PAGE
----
Petition in G.R. No. 105938, Rollo, p. 6.
 Id., Annex "B," Rollo, p. 45.
 Id., Annex "C," Rollo, p. 143.
 Id., Annex “A,” Rollo, p. 39.
 Id., Annex “A,” Rollo, p. 39.
 Petitioner in G.R. No. 108113, Annexes “E,” Rollo, p. 161.
 Id., Annex "D," Rollo, p. 145.
 Petition in G.R. No. 105938, Annex "E", Rollo, p. 161.
 Id., Annexes "G," "H" and "I," Rollo, pp. 191-196.
 Id., Rollo, p. 8.
 Id., Annex “K,” p. 222.
 Rollo, p. 303.
 Id., at 285.
 Id., at 287.
 Annex “F,” Rollo. pp. 181-182.
 Coquia, Jorge, Principles of Roman Law (Manila: Central Law Book Supply, Inc., 1979), p. 116.
 Id., at 122.
 Kelly v. Judge of Recorders' Court [Kelly v. Boyne], 239 Mich. 204, 214 NW 316, 53 A.L.R. 273; Rhode Island Bar Association v. Automobile Service Association, 179 A. 139, 100 ALR 226.
 Curtis v. Richards, 95 Am St. Rep. 134; also cited in Martin, Ruperto, Legal and Judicial Ethics (Manila, Premium Printing Press, 1988) at p. 90.
 Rhode Island Bar Association v. Automobile Service Association, 100 ALR 226; Cooper v. Bell, 153 SW 844; Ingersoll v. Coal Creek Co., 98 SW 173; Armstrong v. 163 NW 179; Re Mosness, 20 Am. Rep. 55.
 Re Paschal (Texas v. White) 19 L. Ed. 992; Stockton v. Ford, 11 How. (US) 232; 13 L. Ed. 676; Berman v. Cookley, 137 N.E. 667; 26v ALR 92; Re Dunn 98 NE 914.
 Agpalo, Ruben, Legal Ethics (Manila: Rex Book Store, 1992), p. 136.
 Hilado v. David, 84 Phil. 569; Hernandez v. Villanueva, 40 Phil. 775.
 C. WOLFRAM, MODERN LEGAL ETHICS, 146 (1986).
 52 U. S. (11 How.) 232, 247, 13 L. Ed. 676 (1850).
 Act No. 190, sec. 383.
 Rules of Court, Rule 130, sec. 24(b).
 People v. Warden of Country Jail, 270 NYS 362 .
 58 AmJur 2d Witnesses sec. 507, 285.
 5 Wigmore on Evidence, sec. 2313, pp. 607-608. See also, U.S. v. Flores 628 F2d 521; People v. Doe 371 N.E. 2d. 334.
 270 ALA 254 (1960).
 548 F 2d 1347 (9th Cir. 197).
 Id (citations omitted).
 249 NYS 631 (1931).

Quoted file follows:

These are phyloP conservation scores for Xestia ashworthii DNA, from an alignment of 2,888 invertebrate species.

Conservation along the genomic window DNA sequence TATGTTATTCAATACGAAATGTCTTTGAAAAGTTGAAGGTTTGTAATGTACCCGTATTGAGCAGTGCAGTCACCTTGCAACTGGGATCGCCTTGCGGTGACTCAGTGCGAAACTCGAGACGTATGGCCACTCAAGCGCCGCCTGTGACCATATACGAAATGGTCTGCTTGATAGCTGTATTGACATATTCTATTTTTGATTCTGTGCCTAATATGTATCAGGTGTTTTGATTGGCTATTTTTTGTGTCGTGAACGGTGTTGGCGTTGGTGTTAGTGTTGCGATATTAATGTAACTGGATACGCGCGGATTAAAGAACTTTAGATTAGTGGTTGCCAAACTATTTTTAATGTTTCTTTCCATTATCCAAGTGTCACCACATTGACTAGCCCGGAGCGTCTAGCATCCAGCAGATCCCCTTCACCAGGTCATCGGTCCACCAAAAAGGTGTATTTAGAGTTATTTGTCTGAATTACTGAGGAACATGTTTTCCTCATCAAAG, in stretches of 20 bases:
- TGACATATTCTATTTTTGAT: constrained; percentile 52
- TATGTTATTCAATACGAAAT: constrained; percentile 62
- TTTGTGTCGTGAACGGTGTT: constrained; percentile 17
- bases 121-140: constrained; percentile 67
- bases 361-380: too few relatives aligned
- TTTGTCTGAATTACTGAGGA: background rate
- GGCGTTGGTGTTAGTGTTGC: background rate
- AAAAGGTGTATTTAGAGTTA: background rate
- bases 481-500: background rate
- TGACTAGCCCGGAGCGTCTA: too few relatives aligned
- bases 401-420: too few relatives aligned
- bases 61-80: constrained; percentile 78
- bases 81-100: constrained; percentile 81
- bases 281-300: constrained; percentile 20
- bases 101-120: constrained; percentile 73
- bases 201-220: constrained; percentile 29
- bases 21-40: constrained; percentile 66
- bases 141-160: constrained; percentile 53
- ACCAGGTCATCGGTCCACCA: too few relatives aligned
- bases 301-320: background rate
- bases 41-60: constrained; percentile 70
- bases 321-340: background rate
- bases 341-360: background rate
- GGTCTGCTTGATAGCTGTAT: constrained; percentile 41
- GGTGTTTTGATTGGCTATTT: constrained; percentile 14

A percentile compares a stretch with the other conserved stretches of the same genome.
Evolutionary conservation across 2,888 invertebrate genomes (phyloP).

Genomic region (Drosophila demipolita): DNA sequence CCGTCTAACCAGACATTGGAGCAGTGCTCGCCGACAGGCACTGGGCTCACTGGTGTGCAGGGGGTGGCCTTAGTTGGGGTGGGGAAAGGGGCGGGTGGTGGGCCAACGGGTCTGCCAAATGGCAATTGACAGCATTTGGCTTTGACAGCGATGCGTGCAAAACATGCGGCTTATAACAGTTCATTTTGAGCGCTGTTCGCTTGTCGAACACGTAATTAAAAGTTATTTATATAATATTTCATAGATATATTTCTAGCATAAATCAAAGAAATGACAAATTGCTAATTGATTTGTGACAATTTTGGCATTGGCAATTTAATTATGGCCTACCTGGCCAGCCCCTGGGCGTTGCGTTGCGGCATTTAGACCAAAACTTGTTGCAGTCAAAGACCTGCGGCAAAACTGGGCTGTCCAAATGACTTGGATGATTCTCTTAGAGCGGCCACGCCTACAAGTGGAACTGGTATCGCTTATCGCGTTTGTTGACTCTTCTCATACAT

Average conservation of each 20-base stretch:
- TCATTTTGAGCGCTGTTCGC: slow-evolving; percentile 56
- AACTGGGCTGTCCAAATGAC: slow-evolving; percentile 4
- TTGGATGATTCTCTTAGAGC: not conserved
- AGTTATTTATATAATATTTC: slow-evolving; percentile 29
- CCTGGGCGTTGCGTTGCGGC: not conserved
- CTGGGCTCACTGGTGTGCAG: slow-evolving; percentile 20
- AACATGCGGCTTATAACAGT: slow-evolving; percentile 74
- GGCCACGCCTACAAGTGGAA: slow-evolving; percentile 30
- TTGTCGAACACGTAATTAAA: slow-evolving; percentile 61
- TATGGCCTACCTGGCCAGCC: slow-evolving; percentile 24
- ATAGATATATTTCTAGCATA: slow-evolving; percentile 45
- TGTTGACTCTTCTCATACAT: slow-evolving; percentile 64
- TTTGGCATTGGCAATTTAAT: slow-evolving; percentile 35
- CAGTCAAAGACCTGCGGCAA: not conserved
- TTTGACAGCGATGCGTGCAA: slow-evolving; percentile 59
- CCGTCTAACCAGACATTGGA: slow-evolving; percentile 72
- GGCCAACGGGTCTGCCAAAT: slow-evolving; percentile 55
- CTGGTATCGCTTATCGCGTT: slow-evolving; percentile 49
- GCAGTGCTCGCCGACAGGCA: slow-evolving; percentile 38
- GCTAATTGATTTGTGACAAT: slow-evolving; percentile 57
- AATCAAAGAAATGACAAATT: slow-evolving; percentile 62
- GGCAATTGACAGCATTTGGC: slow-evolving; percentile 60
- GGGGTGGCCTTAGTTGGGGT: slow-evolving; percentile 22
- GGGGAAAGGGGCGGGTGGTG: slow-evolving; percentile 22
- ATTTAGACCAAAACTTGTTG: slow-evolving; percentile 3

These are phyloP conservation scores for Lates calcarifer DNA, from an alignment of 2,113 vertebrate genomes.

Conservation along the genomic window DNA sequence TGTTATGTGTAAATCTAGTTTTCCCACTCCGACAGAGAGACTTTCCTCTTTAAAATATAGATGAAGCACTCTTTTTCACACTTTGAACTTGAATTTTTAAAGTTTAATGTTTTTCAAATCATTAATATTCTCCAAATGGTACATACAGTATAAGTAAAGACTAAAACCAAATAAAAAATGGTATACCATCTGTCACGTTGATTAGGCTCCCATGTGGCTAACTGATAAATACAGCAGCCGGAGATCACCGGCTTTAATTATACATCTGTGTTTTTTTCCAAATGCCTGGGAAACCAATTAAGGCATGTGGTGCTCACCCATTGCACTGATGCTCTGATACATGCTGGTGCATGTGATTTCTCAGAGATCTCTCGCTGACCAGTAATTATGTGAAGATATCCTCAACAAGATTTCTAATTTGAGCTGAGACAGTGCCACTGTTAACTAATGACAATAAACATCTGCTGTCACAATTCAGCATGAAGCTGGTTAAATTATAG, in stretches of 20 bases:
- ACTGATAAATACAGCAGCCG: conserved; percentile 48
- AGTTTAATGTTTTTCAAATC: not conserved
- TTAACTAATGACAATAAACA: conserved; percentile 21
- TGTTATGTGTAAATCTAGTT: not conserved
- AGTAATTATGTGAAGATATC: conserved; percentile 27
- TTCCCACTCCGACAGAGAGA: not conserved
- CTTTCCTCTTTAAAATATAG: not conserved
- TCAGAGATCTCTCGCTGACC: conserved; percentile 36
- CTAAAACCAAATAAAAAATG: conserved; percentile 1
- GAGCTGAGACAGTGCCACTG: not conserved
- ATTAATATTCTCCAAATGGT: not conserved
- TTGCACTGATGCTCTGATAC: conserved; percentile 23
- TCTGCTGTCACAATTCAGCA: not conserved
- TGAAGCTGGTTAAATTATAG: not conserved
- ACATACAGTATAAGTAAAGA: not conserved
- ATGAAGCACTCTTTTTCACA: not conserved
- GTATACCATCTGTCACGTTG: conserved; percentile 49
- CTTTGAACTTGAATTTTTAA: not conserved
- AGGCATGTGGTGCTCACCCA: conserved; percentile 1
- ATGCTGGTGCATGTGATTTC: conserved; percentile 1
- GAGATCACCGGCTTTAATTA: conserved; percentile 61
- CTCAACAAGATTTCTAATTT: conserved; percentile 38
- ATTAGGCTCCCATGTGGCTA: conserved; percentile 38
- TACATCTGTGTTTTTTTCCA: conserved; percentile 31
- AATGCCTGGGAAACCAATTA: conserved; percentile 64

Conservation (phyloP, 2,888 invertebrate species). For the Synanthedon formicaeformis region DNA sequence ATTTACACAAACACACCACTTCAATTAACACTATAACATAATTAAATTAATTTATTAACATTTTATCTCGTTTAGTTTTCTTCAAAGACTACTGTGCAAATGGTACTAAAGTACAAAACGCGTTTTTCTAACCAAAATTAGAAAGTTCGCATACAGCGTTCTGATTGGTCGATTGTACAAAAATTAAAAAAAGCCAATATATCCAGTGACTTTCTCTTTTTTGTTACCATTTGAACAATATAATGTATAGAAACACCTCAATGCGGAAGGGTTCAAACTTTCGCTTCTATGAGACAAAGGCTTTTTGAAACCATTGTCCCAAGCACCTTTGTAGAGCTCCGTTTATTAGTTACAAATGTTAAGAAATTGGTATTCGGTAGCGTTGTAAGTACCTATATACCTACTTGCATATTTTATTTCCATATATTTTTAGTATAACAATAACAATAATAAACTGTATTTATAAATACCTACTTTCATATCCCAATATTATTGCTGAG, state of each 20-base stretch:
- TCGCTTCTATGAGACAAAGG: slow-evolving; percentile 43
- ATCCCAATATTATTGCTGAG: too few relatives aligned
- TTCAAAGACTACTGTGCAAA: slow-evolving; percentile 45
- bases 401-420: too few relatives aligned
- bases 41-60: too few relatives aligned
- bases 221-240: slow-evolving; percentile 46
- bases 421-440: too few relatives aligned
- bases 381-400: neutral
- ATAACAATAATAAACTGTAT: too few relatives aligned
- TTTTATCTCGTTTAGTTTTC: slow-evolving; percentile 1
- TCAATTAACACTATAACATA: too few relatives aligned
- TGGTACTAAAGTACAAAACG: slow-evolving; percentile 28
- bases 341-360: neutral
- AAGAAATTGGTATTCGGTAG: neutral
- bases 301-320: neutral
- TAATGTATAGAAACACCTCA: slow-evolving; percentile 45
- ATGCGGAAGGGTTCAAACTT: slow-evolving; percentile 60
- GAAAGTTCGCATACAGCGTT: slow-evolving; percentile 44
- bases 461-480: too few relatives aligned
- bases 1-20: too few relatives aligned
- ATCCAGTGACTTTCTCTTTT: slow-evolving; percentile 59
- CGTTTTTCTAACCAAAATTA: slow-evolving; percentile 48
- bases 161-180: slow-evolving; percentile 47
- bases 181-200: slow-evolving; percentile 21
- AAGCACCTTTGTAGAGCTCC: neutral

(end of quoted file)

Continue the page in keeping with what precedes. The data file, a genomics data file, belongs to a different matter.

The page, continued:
Id., at 632.
 Id., at 634.
 87 NYS 1059 (1904).
 279 F. 2d 623 (1960).
 Id, at 633.
 Supra, note 20, at 257..
 R. ARONSON, PROFESSIONAL RESPONSIBILITY, 203 (1991).
 Hays v. Wood, 25 Cal.3d 770, 603 P.2d 19, 160 Cal. Rptr. 102 (1979); Ex parte McDonough, 180 Cal. 230, 149 P. 566 (1915); In re Grand Jury Proceedings, 600 F.2d 215, 218 (9th Cir. 1979); United States v. Hodge & Zweig, 548 F. 2d 1347, 1353 (9th Cir. 1977); In re Michaelson, 511 F.2d 882, 888 (9th Cir.), cert. denied, 421 U.S. 978, 95 S. Ct. 1979, 44 L. Ed.2d 469 (1975); Baird v. Koerner, 279 F. 2d 623, 634-35 (9th Cir. 1960) (applying California law); United States v. Jeffers, 532 F.2d 1101, 114 15 (7th Cir. 1976), aff’d in part and vacated in part, 432 U.S. 137, 97 S.Ct. 2207, 53 L.Ed.2d 168 (1977); In re Grand Jury Proceedings, 517 F.2d 666, 670 71 (5th Cir. 1975); Tillotson v. Boughner, 350 F. 2d, 663, 665-66 (7th Cir. 1965); NLRB v. Harvey, 349 F.2d 900, 905 (4th Cir. 1965); Colton v. United States, 306 F.2d 633, 637 (2d Cir. 1962), cert. denied, 371 U.S. 951, 83 S.Ct. 505, 9 L. Ed.2d 499 (1963).
 Baird v. Koerner, supra. The general exceptions to the rule of privilege are: "a) Communications for illegal purposes, generally. b) Communications as to crime; and c) Communications as to fraud." 58 AmJur 515-517. In order that a communication between a lawyer and his client may be privileged, it must be for a lawful purpose or in furtherance of a lawful end. The existence of an unlawful purpose prevents the privilege from attaching. This includes contemplated criminal acts or in aid or furtherance thereof. But, "Statements and communications regarding the commission of a crime already committed, made by the party who committed it to an attorney, consulted as such are, of course privileged communications, whether a fee has or has not been paid." Id. In such instances even the name of the client thereby becomes privileged.
 58 AmJur 515-517.
 Supra, note 40.
 Bacon v. Frisbie, 80 NY 394, 399.
 517 F.2d 66 6, 671 (5th Cir., 1965).
 350 F. 2d. 663 (7th Cir. , 1965).
 See, In re Shawmut Mining Co., 87 N.Y.S. 1059 (1904).
 US Case No. 491, 93-7418 (1994).
 US Case No. 92-2439 (1993).
 249 NY 458 (1920).
 Lorenzana Food Corporation v. Daria, 197 SCRA 428.
 Lerner, Max, The Mind and Faith of Justice Holmes (New York; Halycon House, Garden City, 1943), p. 28.
 Rollo, p. 164.
 Id., at 155.
 As manifested by the PCGG the following documents constituted the basis for the PCGG's decision to drop private respondent:
"1. A letter to the PCGG dated 24 May 1989 signed by Mr. Augusto Sanchez, as counsel for Mr. Roco reiterating an earlier request for reinvestigation of the case;
2. An affidavit dated 8 March 1989 signed and executed by Mr. Roco which was an enclosure to the letter of 24 May 1989;
3. A letter to the PCGG dated 21 September 1988 by the Roco, Bunag and Kapunan Law offices, which was the original request for reinvestigation and/or reexamination of the evidence in the possession of the PCGG. Rollo, p. 238.
 Gumabon v. Director of Prisons 37 SCRA 420 (1971).
 Article III, Section 1 of the Constitution provides:
Sec. 1. No person shall be deprived of life, liberty, or property without due process of law, nor shall any person be denied the equal protection of the laws.
* the name of "Rogelio A. Vinluan" is included